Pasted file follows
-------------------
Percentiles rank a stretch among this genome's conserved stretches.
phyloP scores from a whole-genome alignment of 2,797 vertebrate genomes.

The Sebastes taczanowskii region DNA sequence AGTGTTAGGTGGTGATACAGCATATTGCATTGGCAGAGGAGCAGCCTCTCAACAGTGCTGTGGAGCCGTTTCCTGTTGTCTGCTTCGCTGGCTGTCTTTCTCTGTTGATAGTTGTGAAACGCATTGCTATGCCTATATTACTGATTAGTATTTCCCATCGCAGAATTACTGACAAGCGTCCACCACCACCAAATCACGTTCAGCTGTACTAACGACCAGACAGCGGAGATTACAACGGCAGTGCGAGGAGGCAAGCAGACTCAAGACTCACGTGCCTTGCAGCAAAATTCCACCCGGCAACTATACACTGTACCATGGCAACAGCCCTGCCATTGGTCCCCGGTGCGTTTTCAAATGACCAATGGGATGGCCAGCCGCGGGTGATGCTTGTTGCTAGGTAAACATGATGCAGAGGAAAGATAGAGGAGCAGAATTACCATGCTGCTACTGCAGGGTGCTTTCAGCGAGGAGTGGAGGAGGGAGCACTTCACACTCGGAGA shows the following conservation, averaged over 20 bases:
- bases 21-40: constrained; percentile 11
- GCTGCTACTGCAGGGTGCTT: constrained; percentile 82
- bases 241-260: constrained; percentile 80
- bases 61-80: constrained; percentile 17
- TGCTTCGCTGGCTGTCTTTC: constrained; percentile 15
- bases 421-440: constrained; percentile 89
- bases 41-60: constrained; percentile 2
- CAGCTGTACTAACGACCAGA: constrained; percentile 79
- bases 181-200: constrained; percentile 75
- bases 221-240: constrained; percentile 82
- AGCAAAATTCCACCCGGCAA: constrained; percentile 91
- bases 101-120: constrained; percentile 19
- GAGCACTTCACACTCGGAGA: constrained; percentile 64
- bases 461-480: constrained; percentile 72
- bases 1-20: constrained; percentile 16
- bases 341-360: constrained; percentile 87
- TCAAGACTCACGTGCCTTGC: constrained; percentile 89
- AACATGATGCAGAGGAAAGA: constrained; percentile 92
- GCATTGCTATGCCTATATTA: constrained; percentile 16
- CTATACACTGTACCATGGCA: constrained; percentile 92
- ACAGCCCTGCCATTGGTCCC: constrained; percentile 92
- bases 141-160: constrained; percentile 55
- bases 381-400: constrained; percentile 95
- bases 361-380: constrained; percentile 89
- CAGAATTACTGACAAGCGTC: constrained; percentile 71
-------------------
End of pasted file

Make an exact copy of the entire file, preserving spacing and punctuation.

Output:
Percentiles rank a stretch among this genome's conserved stretches.
phyloP scores from a whole-genome alignment of 2,797 vertebrate genomes.

The Sebastes taczanowskii region DNA sequence AGTGTTAGGTGGTGATACAGCATATTGCATTGGCAGAGGAGCAGCCTCTCAACAGTGCTGTGGAGCCGTTTCCTGTTGTCTGCTTCGCTGGCTGTCTTTCTCTGTTGATAGTTGTGAAACGCATTGCTATGCCTATATTACTGATTAGTATTTCCCATCGCAGAATTACTGACAAGCGTCCACCACCACCAAATCACGTTCAGCTGTACTAACGACCAGACAGCGGAGATTACAACGGCAGTGCGAGGAGGCAAGCAGACTCAAGACTCACGTGCCTTGCAGCAAAATTCCACCCGGCAACTATACACTGTACCATGGCAACAGCCCTGCCATTGGTCCCCGGTGCGTTTTCAAATGACCAATGGGATGGCCAGCCGCGGGTGATGCTTGTTGCTAGGTAAACATGATGCAGAGGAAAGATAGAGGAGCAGAATTACCATGCTGCTACTGCAGGGTGCTTTCAGCGAGGAGTGGAGGAGGGAGCACTTCACACTCGGAGA shows the following conservation, averaged over 20 bases:
- bases 21-40: constrained; percentile 11
- GCTGCTACTGCAGGGTGCTT: constrained; percentile 82
- bases 241-260: constrained; percentile 80
- bases 61-80: constrained; percentile 17
- TGCTTCGCTGGCTGTCTTTC: constrained; percentile 15
- bases 421-440: constrained; percentile 89
- bases 41-60: constrained; percentile 2
- CAGCTGTACTAACGACCAGA: constrained; percentile 79
- bases 181-200: constrained; percentile 75
- bases 221-240: constrained; percentile 82
- AGCAAAATTCCACCCGGCAA: constrained; percentile 91
- bases 101-120: constrained; percentile 19
- GAGCACTTCACACTCGGAGA: constrained; percentile 64
- bases 461-480: constrained; percentile 72
- bases 1-20: constrained; percentile 16
- bases 341-360: constrained; percentile 87
- TCAAGACTCACGTGCCTTGC: constrained; percentile 89
- AACATGATGCAGAGGAAAGA: constrained; percentile 92
- GCATTGCTATGCCTATATTA: constrained; percentile 16
- CTATACACTGTACCATGGCA: constrained; percentile 92
- ACAGCCCTGCCATTGGTCCC: constrained; percentile 92
- bases 141-160: constrained; percentile 55
- bases 381-400: constrained; percentile 95
- bases 361-380: constrained; percentile 89
- CAGAATTACTGACAAGCGTC: constrained; percentile 71